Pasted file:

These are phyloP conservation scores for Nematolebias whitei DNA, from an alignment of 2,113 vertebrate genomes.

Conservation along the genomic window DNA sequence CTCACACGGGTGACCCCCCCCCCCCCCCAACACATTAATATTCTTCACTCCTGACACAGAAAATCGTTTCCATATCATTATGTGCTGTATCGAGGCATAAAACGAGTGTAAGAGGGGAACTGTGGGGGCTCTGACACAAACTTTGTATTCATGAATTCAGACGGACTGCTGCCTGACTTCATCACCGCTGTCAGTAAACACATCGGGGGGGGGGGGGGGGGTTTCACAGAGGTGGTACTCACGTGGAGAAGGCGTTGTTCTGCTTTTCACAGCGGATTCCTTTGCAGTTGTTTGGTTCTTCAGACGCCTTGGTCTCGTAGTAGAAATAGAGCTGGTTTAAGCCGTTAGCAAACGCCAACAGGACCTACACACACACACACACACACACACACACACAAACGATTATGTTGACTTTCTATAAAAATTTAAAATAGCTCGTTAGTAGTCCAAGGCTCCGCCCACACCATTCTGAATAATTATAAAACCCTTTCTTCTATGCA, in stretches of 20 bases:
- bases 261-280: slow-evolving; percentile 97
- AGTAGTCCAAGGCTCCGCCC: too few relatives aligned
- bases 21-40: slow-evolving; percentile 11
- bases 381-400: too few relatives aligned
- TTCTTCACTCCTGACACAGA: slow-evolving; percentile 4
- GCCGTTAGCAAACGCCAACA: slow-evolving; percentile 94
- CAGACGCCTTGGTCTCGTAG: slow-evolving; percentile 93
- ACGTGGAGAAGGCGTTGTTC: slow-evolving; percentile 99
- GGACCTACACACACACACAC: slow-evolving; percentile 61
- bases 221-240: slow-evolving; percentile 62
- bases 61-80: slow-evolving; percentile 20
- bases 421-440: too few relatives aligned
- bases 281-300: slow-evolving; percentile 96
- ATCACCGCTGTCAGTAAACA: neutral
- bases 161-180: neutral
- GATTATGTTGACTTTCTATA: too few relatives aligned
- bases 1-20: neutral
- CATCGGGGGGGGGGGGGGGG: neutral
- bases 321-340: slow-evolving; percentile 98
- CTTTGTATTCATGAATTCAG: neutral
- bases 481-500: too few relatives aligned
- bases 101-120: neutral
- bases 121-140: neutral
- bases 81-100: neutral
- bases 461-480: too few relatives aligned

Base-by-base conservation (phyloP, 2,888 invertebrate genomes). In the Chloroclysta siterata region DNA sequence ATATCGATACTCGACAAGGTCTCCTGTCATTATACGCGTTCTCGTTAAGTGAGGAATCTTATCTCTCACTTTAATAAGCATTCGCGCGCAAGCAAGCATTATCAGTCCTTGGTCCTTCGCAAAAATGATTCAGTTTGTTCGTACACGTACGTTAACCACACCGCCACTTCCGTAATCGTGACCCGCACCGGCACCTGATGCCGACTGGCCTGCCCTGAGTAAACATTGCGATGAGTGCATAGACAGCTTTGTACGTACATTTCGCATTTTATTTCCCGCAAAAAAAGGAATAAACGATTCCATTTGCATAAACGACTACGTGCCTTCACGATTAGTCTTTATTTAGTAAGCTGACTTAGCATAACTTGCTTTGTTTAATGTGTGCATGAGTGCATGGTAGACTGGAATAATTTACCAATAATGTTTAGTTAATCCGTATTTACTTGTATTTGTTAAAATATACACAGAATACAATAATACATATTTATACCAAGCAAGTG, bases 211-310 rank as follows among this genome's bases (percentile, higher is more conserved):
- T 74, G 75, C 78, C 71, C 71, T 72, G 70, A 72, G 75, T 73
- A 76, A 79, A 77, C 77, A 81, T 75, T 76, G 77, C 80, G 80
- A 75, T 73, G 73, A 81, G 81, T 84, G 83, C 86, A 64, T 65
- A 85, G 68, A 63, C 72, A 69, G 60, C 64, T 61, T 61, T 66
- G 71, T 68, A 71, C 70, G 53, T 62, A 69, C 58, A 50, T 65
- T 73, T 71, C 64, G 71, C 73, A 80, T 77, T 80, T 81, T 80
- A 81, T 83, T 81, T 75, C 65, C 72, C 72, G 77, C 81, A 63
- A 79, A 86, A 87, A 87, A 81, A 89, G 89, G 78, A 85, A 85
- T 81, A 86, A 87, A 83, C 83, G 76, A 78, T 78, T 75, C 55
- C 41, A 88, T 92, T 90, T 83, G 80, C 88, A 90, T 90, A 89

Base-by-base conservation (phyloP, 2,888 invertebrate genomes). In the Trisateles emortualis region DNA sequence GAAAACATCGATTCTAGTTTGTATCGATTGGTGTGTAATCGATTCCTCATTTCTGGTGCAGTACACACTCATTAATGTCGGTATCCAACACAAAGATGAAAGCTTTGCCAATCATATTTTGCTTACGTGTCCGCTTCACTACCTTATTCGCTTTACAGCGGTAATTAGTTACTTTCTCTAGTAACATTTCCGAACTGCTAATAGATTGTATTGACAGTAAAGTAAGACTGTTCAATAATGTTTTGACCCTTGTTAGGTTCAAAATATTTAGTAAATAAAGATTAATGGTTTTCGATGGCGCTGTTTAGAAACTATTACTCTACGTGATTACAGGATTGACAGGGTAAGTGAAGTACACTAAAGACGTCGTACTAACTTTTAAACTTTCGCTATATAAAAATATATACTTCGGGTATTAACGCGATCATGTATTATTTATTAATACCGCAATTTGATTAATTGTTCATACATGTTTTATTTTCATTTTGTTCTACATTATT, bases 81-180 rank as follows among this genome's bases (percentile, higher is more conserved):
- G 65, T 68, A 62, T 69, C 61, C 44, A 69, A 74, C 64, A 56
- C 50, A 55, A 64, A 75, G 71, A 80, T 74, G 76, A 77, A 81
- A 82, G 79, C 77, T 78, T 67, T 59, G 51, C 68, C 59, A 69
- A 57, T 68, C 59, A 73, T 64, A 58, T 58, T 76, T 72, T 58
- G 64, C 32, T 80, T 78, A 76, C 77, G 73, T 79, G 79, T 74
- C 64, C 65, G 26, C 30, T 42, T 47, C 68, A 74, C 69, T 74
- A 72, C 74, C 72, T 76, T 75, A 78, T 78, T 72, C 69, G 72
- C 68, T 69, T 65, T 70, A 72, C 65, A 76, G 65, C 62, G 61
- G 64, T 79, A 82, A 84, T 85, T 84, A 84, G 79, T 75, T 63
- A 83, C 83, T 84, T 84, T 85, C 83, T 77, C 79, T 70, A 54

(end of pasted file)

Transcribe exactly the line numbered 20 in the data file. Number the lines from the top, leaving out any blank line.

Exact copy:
- CATCGGGGGGGGGGGGGGGG: neutral